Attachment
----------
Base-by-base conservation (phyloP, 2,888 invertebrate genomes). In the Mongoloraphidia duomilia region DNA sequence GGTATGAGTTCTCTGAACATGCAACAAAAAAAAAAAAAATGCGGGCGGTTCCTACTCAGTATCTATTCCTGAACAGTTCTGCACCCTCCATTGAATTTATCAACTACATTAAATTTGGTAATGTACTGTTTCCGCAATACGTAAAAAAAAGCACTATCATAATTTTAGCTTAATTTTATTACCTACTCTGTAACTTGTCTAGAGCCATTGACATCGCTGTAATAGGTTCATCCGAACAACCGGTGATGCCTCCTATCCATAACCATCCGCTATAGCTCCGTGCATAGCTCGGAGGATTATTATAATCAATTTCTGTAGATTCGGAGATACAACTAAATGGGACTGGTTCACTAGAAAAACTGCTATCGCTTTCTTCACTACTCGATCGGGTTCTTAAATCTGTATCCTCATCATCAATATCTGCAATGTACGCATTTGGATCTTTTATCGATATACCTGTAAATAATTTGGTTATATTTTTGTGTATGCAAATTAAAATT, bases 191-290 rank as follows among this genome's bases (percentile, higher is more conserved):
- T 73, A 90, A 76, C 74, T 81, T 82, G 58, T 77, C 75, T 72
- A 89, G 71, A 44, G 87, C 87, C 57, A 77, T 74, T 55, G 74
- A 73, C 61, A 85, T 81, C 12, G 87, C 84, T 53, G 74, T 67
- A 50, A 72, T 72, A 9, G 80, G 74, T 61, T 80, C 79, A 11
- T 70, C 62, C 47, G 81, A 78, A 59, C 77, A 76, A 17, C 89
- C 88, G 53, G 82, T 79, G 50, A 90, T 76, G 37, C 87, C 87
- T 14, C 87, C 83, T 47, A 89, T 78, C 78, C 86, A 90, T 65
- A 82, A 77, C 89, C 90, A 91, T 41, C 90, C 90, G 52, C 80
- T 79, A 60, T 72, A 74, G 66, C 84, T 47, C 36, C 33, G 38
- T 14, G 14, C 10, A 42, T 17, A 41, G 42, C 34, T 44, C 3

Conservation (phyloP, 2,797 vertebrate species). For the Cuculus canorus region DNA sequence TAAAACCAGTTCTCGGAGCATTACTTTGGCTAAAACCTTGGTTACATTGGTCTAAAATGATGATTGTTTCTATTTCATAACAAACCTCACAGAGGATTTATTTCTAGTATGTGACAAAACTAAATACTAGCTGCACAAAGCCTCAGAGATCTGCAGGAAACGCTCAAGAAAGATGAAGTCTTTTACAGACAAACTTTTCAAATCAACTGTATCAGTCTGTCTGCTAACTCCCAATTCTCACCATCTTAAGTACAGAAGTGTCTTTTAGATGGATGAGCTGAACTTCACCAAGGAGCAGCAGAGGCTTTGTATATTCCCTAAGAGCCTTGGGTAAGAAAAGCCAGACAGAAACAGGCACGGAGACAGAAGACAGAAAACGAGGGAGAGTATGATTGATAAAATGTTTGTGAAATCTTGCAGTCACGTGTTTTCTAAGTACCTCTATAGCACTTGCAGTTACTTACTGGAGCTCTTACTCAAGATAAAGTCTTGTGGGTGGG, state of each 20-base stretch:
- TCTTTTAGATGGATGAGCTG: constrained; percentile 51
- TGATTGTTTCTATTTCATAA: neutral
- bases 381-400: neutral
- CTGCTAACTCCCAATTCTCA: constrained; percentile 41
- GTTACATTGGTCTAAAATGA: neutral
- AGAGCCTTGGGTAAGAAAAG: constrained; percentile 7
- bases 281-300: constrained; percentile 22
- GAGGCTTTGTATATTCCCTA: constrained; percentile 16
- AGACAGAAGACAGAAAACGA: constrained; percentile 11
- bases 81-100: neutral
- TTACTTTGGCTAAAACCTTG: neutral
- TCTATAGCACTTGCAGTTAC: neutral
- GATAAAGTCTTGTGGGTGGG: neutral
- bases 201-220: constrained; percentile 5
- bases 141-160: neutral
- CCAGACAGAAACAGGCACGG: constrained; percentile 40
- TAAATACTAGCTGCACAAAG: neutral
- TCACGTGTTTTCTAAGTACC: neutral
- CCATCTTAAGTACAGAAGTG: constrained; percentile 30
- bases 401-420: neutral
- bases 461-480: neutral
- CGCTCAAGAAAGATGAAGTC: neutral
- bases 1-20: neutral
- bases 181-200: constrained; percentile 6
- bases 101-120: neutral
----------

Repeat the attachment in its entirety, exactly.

Base-by-base conservation (phyloP, 2,888 invertebrate genomes). In the Mongoloraphidia duomilia region DNA sequence GGTATGAGTTCTCTGAACATGCAACAAAAAAAAAAAAAATGCGGGCGGTTCCTACTCAGTATCTATTCCTGAACAGTTCTGCACCCTCCATTGAATTTATCAACTACATTAAATTTGGTAATGTACTGTTTCCGCAATACGTAAAAAAAAGCACTATCATAATTTTAGCTTAATTTTATTACCTACTCTGTAACTTGTCTAGAGCCATTGACATCGCTGTAATAGGTTCATCCGAACAACCGGTGATGCCTCCTATCCATAACCATCCGCTATAGCTCCGTGCATAGCTCGGAGGATTATTATAATCAATTTCTGTAGATTCGGAGATACAACTAAATGGGACTGGTTCACTAGAAAAACTGCTATCGCTTTCTTCACTACTCGATCGGGTTCTTAAATCTGTATCCTCATCATCAATATCTGCAATGTACGCATTTGGATCTTTTATCGATATACCTGTAAATAATTTGGTTATATTTTTGTGTATGCAAATTAAAATT, bases 191-290 rank as follows among this genome's bases (percentile, higher is more conserved):
- T 73, A 90, A 76, C 74, T 81, T 82, G 58, T 77, C 75, T 72
- A 89, G 71, A 44, G 87, C 87, C 57, A 77, T 74, T 55, G 74
- A 73, C 61, A 85, T 81, C 12, G 87, C 84, T 53, G 74, T 67
- A 50, A 72, T 72, A 9, G 80, G 74, T 61, T 80, C 79, A 11
- T 70, C 62, C 47, G 81, A 78, A 59, C 77, A 76, A 17, C 89
- C 88, G 53, G 82, T 79, G 50, A 90, T 76, G 37, C 87, C 87
- T 14, C 87, C 83, T 47, A 89, T 78, C 78, C 86, A 90, T 65
- A 82, A 77, C 89, C 90, A 91, T 41, C 90, C 90, G 52, C 80
- T 79, A 60, T 72, A 74, G 66, C 84, T 47, C 36, C 33, G 38
- T 14, G 14, C 10, A 42, T 17, A 41, G 42, C 34, T 44, C 3

Conservation (phyloP, 2,797 vertebrate species). For the Cuculus canorus region DNA sequence TAAAACCAGTTCTCGGAGCATTACTTTGGCTAAAACCTTGGTTACATTGGTCTAAAATGATGATTGTTTCTATTTCATAACAAACCTCACAGAGGATTTATTTCTAGTATGTGACAAAACTAAATACTAGCTGCACAAAGCCTCAGAGATCTGCAGGAAACGCTCAAGAAAGATGAAGTCTTTTACAGACAAACTTTTCAAATCAACTGTATCAGTCTGTCTGCTAACTCCCAATTCTCACCATCTTAAGTACAGAAGTGTCTTTTAGATGGATGAGCTGAACTTCACCAAGGAGCAGCAGAGGCTTTGTATATTCCCTAAGAGCCTTGGGTAAGAAAAGCCAGACAGAAACAGGCACGGAGACAGAAGACAGAAAACGAGGGAGAGTATGATTGATAAAATGTTTGTGAAATCTTGCAGTCACGTGTTTTCTAAGTACCTCTATAGCACTTGCAGTTACTTACTGGAGCTCTTACTCAAGATAAAGTCTTGTGGGTGGG, state of each 20-base stretch:
- TCTTTTAGATGGATGAGCTG: constrained; percentile 51
- TGATTGTTTCTATTTCATAA: neutral
- bases 381-400: neutral
- CTGCTAACTCCCAATTCTCA: constrained; percentile 41
- GTTACATTGGTCTAAAATGA: neutral
- AGAGCCTTGGGTAAGAAAAG: constrained; percentile 7
- bases 281-300: constrained; percentile 22
- GAGGCTTTGTATATTCCCTA: constrained; percentile 16
- AGACAGAAGACAGAAAACGA: constrained; percentile 11
- bases 81-100: neutral
- TTACTTTGGCTAAAACCTTG: neutral
- TCTATAGCACTTGCAGTTAC: neutral
- GATAAAGTCTTGTGGGTGGG: neutral
- bases 201-220: constrained; percentile 5
- bases 141-160: neutral
- CCAGACAGAAACAGGCACGG: constrained; percentile 40
- TAAATACTAGCTGCACAAAG: neutral
- TCACGTGTTTTCTAAGTACC: neutral
- CCATCTTAAGTACAGAAGTG: constrained; percentile 30
- bases 401-420: neutral
- bases 461-480: neutral
- CGCTCAAGAAAGATGAAGTC: neutral
- bases 1-20: neutral
- bases 181-200: constrained; percentile 6
- bases 101-120: neutral